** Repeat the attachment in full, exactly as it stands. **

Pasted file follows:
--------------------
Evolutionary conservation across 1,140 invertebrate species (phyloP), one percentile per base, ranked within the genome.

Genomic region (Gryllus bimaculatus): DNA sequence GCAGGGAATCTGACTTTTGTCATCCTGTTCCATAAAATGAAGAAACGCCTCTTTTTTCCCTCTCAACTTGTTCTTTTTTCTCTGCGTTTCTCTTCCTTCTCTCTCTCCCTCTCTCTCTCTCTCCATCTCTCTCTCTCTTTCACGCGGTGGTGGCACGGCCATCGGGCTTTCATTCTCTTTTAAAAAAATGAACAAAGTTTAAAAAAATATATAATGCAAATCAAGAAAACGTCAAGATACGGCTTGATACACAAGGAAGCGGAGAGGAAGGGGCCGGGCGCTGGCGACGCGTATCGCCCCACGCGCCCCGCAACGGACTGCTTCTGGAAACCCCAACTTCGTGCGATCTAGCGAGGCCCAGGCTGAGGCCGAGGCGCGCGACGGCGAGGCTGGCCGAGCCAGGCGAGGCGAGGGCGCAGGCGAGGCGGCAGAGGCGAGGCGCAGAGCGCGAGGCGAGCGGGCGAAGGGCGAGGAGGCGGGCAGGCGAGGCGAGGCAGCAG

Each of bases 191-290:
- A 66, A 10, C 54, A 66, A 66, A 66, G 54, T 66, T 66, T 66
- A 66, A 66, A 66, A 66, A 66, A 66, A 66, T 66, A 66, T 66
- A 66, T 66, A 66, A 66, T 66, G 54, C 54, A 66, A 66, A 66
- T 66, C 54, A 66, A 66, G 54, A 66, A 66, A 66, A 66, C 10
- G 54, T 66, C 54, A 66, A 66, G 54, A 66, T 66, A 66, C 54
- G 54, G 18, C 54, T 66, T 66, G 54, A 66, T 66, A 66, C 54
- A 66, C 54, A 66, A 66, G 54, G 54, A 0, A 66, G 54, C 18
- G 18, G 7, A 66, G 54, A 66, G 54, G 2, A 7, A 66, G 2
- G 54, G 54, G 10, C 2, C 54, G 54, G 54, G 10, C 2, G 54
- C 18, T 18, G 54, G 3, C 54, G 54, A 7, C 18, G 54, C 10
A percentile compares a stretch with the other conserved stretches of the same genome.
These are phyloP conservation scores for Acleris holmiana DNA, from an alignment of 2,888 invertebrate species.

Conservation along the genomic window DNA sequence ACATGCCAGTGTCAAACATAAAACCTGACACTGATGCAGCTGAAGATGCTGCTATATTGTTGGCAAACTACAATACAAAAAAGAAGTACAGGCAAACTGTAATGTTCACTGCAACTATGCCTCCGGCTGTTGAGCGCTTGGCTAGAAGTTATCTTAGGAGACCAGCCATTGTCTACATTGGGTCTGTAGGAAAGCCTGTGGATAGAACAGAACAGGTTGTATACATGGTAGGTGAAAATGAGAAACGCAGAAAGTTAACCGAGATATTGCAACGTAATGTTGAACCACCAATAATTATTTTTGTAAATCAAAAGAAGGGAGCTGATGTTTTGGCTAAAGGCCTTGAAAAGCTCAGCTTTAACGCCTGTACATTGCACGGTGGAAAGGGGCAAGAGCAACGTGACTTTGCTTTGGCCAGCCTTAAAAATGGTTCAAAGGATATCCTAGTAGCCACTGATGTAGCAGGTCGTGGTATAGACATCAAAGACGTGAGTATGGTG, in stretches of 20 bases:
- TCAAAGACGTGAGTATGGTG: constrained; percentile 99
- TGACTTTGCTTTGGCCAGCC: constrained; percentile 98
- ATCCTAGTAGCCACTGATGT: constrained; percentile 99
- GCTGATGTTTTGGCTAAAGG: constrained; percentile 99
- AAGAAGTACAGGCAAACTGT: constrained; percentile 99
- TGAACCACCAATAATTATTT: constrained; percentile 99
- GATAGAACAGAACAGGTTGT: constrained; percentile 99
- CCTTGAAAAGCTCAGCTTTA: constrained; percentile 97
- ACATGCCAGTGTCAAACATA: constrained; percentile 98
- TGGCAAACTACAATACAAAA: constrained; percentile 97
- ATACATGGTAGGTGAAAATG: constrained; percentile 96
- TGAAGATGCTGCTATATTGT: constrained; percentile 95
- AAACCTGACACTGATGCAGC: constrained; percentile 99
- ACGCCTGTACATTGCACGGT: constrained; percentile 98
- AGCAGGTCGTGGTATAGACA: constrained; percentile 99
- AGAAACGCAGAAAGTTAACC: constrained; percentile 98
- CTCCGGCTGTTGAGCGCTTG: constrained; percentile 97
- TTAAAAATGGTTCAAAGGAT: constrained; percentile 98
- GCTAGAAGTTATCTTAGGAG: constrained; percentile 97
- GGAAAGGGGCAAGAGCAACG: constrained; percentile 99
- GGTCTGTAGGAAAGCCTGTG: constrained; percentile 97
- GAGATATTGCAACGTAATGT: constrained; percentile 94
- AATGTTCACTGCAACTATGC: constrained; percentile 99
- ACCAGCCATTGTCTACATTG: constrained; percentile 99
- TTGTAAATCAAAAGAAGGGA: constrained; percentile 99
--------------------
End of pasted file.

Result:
Evolutionary conservation across 1,140 invertebrate species (phyloP), one percentile per base, ranked within the genome.

Genomic region (Gryllus bimaculatus): DNA sequence GCAGGGAATCTGACTTTTGTCATCCTGTTCCATAAAATGAAGAAACGCCTCTTTTTTCCCTCTCAACTTGTTCTTTTTTCTCTGCGTTTCTCTTCCTTCTCTCTCTCCCTCTCTCTCTCTCTCCATCTCTCTCTCTCTTTCACGCGGTGGTGGCACGGCCATCGGGCTTTCATTCTCTTTTAAAAAAATGAACAAAGTTTAAAAAAATATATAATGCAAATCAAGAAAACGTCAAGATACGGCTTGATACACAAGGAAGCGGAGAGGAAGGGGCCGGGCGCTGGCGACGCGTATCGCCCCACGCGCCCCGCAACGGACTGCTTCTGGAAACCCCAACTTCGTGCGATCTAGCGAGGCCCAGGCTGAGGCCGAGGCGCGCGACGGCGAGGCTGGCCGAGCCAGGCGAGGCGAGGGCGCAGGCGAGGCGGCAGAGGCGAGGCGCAGAGCGCGAGGCGAGCGGGCGAAGGGCGAGGAGGCGGGCAGGCGAGGCGAGGCAGCAG

Each of bases 191-290:
- A 66, A 10, C 54, A 66, A 66, A 66, G 54, T 66, T 66, T 66
- A 66, A 66, A 66, A 66, A 66, A 66, A 66, T 66, A 66, T 66
- A 66, T 66, A 66, A 66, T 66, G 54, C 54, A 66, A 66, A 66
- T 66, C 54, A 66, A 66, G 54, A 66, A 66, A 66, A 66, C 10
- G 54, T 66, C 54, A 66, A 66, G 54, A 66, T 66, A 66, C 54
- G 54, G 18, C 54, T 66, T 66, G 54, A 66, T 66, A 66, C 54
- A 66, C 54, A 66, A 66, G 54, G 54, A 0, A 66, G 54, C 18
- G 18, G 7, A 66, G 54, A 66, G 54, G 2, A 7, A 66, G 2
- G 54, G 54, G 10, C 2, C 54, G 54, G 54, G 10, C 2, G 54
- C 18, T 18, G 54, G 3, C 54, G 54, A 7, C 18, G 54, C 10
A percentile compares a stretch with the other conserved stretches of the same genome.
These are phyloP conservation scores for Acleris holmiana DNA, from an alignment of 2,888 invertebrate species.

Conservation along the genomic window DNA sequence ACATGCCAGTGTCAAACATAAAACCTGACACTGATGCAGCTGAAGATGCTGCTATATTGTTGGCAAACTACAATACAAAAAAGAAGTACAGGCAAACTGTAATGTTCACTGCAACTATGCCTCCGGCTGTTGAGCGCTTGGCTAGAAGTTATCTTAGGAGACCAGCCATTGTCTACATTGGGTCTGTAGGAAAGCCTGTGGATAGAACAGAACAGGTTGTATACATGGTAGGTGAAAATGAGAAACGCAGAAAGTTAACCGAGATATTGCAACGTAATGTTGAACCACCAATAATTATTTTTGTAAATCAAAAGAAGGGAGCTGATGTTTTGGCTAAAGGCCTTGAAAAGCTCAGCTTTAACGCCTGTACATTGCACGGTGGAAAGGGGCAAGAGCAACGTGACTTTGCTTTGGCCAGCCTTAAAAATGGTTCAAAGGATATCCTAGTAGCCACTGATGTAGCAGGTCGTGGTATAGACATCAAAGACGTGAGTATGGTG, in stretches of 20 bases:
- TCAAAGACGTGAGTATGGTG: constrained; percentile 99
- TGACTTTGCTTTGGCCAGCC: constrained; percentile 98
- ATCCTAGTAGCCACTGATGT: constrained; percentile 99
- GCTGATGTTTTGGCTAAAGG: constrained; percentile 99
- AAGAAGTACAGGCAAACTGT: constrained; percentile 99
- TGAACCACCAATAATTATTT: constrained; percentile 99
- GATAGAACAGAACAGGTTGT: constrained; percentile 99
- CCTTGAAAAGCTCAGCTTTA: constrained; percentile 97
- ACATGCCAGTGTCAAACATA: constrained; percentile 98
- TGGCAAACTACAATACAAAA: constrained; percentile 97
- ATACATGGTAGGTGAAAATG: constrained; percentile 96
- TGAAGATGCTGCTATATTGT: constrained; percentile 95
- AAACCTGACACTGATGCAGC: constrained; percentile 99
- ACGCCTGTACATTGCACGGT: constrained; percentile 98
- AGCAGGTCGTGGTATAGACA: constrained; percentile 99
- AGAAACGCAGAAAGTTAACC: constrained; percentile 98
- CTCCGGCTGTTGAGCGCTTG: constrained; percentile 97
- TTAAAAATGGTTCAAAGGAT: constrained; percentile 98
- GCTAGAAGTTATCTTAGGAG: constrained; percentile 97
- GGAAAGGGGCAAGAGCAACG: constrained; percentile 99
- GGTCTGTAGGAAAGCCTGTG: constrained; percentile 97
- GAGATATTGCAACGTAATGT: constrained; percentile 94
- AATGTTCACTGCAACTATGC: constrained; percentile 99
- ACCAGCCATTGTCTACATTG: constrained; percentile 99
- TTGTAAATCAAAAGAAGGGA: constrained; percentile 99